Gawler Ranges NP

I was keen to visit the Gawler Ranges after reading something somewhere that compared them to the Flinders Ranges. Having been to see for ourselves, that comparison is a bit of a stretch, but it was a lovely place to spend four nights and relax, playing games and reading books together with very few other people around.

Coming from the Nullabor, the Gawler Ranges are not far off the most direct route towards Port Augusta so it was easy to add the area into our itinerary. We arrived reasonably late, driving through the national park to our campsite at around 7.00pm, but that meant that the wildlife was out in huge numbers. Kangaroos in particular, but also emus, were everywhere. Dodging them as they jumped haphazardly in front of the car became quite a challenge, although I’m pleased to say we made it to camp safely and no kangaroos were hurt in the process.

We chose to stay at a campsite called Old Kolay Hut, which we booked online at the last town before we lost phone reception. It was quite a nice campsite but the serenity was ruined somewhat but a long dead, and very smelly kangaroo, just near the toilet. We did find the ranger a couple of days later and he promptly and very kindly came past and disposed of the body.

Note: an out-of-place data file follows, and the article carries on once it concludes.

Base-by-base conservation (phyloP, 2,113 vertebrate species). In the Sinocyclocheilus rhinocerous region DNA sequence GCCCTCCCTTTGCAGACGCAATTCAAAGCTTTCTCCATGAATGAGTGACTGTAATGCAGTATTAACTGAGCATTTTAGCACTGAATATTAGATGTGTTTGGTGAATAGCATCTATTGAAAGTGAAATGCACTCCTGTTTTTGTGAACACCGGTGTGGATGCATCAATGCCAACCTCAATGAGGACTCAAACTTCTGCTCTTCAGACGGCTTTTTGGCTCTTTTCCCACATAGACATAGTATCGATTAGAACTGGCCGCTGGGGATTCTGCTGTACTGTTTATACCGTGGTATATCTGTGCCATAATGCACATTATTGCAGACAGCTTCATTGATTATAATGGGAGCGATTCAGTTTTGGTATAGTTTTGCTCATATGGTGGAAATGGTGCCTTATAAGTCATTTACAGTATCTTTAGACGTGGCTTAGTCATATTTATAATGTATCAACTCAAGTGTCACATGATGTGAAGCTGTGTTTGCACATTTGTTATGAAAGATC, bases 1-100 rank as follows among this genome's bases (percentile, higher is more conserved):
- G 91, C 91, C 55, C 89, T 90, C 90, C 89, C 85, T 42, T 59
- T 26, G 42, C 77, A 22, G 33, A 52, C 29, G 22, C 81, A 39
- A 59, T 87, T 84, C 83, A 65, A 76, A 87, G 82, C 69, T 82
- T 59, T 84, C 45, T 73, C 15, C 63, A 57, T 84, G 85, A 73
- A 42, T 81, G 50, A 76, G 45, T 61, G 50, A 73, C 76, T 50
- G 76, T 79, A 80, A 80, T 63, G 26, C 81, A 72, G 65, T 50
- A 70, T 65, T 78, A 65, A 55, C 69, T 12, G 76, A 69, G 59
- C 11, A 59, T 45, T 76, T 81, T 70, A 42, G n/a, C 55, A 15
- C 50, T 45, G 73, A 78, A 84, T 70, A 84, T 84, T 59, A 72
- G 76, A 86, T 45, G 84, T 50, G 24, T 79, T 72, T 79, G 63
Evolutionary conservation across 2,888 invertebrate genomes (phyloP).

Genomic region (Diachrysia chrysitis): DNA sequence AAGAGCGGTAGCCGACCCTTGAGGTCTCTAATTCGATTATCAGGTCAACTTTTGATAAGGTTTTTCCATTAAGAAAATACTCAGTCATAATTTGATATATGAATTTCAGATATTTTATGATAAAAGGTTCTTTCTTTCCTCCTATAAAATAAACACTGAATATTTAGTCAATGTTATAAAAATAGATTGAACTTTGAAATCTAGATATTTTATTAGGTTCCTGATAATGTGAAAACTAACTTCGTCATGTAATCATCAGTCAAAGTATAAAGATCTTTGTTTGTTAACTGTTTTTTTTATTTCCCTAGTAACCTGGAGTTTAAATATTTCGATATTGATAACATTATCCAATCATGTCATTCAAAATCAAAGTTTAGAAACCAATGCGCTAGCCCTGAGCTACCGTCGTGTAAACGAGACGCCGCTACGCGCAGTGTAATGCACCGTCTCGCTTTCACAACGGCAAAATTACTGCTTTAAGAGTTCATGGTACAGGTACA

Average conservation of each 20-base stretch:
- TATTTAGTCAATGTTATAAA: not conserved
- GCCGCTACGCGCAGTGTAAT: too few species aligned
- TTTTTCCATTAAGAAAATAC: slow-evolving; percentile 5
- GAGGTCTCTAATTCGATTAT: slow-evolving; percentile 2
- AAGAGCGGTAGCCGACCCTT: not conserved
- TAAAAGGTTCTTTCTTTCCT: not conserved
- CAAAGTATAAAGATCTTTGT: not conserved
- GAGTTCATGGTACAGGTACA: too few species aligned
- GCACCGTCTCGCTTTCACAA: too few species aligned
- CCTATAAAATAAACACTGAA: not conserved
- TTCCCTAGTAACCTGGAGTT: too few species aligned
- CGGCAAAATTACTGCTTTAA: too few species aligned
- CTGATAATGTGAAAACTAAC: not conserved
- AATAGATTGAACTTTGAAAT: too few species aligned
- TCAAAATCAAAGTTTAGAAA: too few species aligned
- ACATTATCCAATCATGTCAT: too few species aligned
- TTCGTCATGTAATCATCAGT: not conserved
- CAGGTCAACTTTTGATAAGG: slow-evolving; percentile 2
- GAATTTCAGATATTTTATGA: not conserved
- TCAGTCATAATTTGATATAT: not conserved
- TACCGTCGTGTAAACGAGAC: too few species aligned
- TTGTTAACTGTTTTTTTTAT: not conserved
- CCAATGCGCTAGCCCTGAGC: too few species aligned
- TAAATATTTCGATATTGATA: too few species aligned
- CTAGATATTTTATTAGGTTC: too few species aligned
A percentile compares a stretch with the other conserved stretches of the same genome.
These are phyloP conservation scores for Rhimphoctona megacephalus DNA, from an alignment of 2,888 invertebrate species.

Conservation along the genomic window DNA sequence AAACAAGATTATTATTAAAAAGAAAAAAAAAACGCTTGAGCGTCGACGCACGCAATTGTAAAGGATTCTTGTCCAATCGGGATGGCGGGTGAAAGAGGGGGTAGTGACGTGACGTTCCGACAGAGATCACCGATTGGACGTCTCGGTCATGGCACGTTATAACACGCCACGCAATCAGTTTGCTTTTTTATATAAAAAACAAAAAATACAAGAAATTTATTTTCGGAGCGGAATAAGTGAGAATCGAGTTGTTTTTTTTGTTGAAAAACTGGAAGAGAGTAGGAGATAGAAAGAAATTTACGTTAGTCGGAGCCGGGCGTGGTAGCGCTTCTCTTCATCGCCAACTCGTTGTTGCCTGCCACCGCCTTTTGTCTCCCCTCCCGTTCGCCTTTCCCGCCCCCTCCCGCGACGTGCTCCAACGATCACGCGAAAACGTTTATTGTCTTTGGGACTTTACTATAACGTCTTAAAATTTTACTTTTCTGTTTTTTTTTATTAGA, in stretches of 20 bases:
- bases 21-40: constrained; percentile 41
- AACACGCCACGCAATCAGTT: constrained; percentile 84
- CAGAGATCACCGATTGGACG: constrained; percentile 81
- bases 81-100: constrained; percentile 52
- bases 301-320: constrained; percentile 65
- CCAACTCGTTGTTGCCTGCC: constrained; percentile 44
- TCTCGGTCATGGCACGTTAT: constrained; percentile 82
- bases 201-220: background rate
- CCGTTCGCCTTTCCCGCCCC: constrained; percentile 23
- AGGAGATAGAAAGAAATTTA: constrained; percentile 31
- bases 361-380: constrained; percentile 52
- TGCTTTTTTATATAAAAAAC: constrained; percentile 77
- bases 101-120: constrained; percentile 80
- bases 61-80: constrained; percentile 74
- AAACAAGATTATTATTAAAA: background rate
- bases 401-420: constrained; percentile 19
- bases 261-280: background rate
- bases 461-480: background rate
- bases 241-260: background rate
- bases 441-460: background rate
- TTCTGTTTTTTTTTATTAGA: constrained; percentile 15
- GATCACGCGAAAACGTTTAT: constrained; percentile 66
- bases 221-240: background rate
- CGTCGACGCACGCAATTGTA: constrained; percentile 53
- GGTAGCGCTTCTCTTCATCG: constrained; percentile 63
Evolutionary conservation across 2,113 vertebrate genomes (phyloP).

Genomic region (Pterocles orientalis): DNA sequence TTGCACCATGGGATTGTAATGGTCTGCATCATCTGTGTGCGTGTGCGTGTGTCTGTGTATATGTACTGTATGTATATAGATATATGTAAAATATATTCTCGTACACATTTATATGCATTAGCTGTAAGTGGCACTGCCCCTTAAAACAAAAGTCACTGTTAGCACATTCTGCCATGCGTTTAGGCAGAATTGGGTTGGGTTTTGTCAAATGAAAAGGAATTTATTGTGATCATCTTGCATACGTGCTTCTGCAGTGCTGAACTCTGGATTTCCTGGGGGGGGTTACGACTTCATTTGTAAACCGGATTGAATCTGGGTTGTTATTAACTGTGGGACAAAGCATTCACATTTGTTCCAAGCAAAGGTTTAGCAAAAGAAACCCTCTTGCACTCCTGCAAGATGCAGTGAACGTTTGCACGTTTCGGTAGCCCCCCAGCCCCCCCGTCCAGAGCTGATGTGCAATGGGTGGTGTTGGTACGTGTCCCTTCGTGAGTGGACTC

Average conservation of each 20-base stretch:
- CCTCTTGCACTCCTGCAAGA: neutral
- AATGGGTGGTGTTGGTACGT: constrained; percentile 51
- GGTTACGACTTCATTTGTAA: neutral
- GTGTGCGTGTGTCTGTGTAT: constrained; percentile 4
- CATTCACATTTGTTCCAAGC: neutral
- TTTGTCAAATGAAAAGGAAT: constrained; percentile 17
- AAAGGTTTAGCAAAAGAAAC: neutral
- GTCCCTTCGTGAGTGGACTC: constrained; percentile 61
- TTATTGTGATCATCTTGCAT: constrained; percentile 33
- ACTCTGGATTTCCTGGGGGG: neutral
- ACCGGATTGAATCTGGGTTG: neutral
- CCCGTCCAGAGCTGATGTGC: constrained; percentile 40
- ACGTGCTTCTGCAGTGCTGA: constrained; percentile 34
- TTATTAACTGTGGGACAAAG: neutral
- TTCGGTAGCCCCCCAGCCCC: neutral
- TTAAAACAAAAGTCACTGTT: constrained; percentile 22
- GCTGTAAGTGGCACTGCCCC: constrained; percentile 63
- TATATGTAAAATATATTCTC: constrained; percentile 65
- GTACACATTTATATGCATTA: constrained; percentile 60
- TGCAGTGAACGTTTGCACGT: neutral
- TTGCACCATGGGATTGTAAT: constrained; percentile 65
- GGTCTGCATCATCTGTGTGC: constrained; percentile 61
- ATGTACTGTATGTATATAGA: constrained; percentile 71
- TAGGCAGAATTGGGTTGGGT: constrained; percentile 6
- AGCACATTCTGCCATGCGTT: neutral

The landscapes in the area are not strikingly spectacular like many other places we have been but certainly have their own, more subtle beauty.

The area was a sheep station until quite recently and was bought by the government to be converted to a national park in about 2002. So there’s still plenty of farming infrastructure around, including Pondanna Outstation which has been restored and is now available to stay in.

We actually didn’t explore very much and spent most of the time in camp playing games together, reading (Miss Peregrine’s Home for Peculiar Children) and catching up on blog posts. It was really good to have a few rest days, just relaxing and spending time doing stuff together.

Sunset from our campsite

However, we did manage to see the Kolay Mirica Falls which are close to the campsite. The river was dry, but the volcanic rock formations were impressive and we had a good time walking about the river bed.

The Organ Pipes seem to be the main attraction in the park and are similar. It was a short walk in from the car park and then up a dry, rocky river bed with the pipes themselves along one side of the river. Further up, the river opened out into a large, smooth rock from which we had impressive views back over the surrounding area. Matthew, in particular, really enjoyed it here, exploring the rocks and leading me on a walk right along the very top of the Organ Pipes themselves.


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